At 6-months-old, John Klor was misdiagnosed with cerebral palsy.
"It kind of took our world and flipped it upside down," said his mother Melissa Klor.
But a second-opinion changed everything when a team at Duke University Medical Center diagnosed Klor with a creatine deficiency, known as GAMT deficiency.
Creatine is a nitrogenous organic acid that helps supply energy to cells in the body. While it is usually associated with bodybuilding and sports performance products, it's also produced in the body naturally.
"Creatine is essential to the body storing and retrieving energy for normal function of muscle and brain," said Dwight D. Koeberl, MD, Associate Professor Department of Pediatrics at Duke University.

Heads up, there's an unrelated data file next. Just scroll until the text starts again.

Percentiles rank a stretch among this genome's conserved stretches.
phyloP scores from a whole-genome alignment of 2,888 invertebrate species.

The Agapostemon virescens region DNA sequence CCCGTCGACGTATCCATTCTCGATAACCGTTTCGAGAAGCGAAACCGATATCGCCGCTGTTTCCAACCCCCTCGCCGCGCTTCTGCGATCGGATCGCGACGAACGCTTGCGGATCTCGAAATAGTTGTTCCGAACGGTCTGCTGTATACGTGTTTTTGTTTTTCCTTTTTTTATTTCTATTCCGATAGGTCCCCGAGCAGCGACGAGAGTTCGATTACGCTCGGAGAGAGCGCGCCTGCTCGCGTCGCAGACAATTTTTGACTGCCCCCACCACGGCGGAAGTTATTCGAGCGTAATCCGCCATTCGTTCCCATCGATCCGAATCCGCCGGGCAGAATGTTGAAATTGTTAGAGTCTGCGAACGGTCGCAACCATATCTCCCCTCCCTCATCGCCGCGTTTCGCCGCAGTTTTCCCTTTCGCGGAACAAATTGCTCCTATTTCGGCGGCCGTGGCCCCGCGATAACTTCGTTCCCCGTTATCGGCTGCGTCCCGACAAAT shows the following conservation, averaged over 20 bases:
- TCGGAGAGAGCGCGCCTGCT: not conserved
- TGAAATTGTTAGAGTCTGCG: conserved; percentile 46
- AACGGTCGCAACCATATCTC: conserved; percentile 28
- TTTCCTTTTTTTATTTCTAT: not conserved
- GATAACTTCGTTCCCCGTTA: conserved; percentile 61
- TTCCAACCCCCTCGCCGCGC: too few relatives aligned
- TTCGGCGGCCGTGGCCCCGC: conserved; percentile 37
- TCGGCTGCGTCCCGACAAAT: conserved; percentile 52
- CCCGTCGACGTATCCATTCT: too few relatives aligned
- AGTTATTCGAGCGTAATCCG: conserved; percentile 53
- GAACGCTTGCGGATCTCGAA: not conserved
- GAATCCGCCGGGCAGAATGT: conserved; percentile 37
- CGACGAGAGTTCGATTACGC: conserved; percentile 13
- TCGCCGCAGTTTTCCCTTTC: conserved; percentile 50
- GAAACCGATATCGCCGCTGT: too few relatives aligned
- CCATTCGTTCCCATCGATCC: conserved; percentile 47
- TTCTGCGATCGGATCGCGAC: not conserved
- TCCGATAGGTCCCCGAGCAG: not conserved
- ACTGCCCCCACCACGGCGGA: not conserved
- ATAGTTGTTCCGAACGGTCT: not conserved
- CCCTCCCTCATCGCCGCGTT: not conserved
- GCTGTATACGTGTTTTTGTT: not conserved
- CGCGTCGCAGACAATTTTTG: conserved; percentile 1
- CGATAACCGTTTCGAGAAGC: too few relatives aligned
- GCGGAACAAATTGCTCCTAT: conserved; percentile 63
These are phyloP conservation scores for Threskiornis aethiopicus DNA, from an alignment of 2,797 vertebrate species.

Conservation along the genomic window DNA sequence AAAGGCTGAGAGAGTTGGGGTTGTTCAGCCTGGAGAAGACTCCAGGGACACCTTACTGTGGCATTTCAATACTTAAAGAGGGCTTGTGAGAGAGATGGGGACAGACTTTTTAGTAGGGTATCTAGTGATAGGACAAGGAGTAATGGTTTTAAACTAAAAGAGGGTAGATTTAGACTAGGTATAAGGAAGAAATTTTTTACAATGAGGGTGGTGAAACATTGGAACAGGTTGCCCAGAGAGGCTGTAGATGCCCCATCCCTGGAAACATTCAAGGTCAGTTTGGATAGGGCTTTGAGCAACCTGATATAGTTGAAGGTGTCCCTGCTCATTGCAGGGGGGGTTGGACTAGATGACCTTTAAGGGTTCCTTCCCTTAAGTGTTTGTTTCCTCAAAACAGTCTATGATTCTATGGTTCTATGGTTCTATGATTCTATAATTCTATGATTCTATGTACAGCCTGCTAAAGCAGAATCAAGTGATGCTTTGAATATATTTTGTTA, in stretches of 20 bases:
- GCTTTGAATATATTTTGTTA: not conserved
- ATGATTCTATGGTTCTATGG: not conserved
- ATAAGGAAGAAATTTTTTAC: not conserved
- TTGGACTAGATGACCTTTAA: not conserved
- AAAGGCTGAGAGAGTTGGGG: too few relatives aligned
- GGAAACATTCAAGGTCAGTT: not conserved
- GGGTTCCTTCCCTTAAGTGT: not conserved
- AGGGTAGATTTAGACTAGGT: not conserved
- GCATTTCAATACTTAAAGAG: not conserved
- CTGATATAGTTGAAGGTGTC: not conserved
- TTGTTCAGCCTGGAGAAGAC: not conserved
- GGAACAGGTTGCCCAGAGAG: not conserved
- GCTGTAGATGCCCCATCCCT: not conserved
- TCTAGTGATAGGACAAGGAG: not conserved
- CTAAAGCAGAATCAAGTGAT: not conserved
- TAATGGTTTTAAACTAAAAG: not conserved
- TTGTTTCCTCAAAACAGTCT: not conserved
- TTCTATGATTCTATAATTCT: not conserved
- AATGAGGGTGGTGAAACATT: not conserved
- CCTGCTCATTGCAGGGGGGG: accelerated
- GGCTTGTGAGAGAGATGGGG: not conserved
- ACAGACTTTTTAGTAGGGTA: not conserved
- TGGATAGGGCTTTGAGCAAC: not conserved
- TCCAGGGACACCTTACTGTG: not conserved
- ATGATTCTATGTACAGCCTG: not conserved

However, some newborns do not make any creatine, which can result in permanent brain damage if it isn't caught early.
Klor is one of the lucky ones. He began to walk and talk within a few months of changing his diet and adding supplements.
"Watching him develop and grow and do things that at one point I thought he'd never do, was incredible to watch," said his mother.
Researchers are now pushing for newborn screenings that would use the same blood test that screens for other disorders. Currently, Washington state does not screen for creatine disorders.
Klor's mother started a website to raise awareness of the condition that researchers believe is under-diagnosed.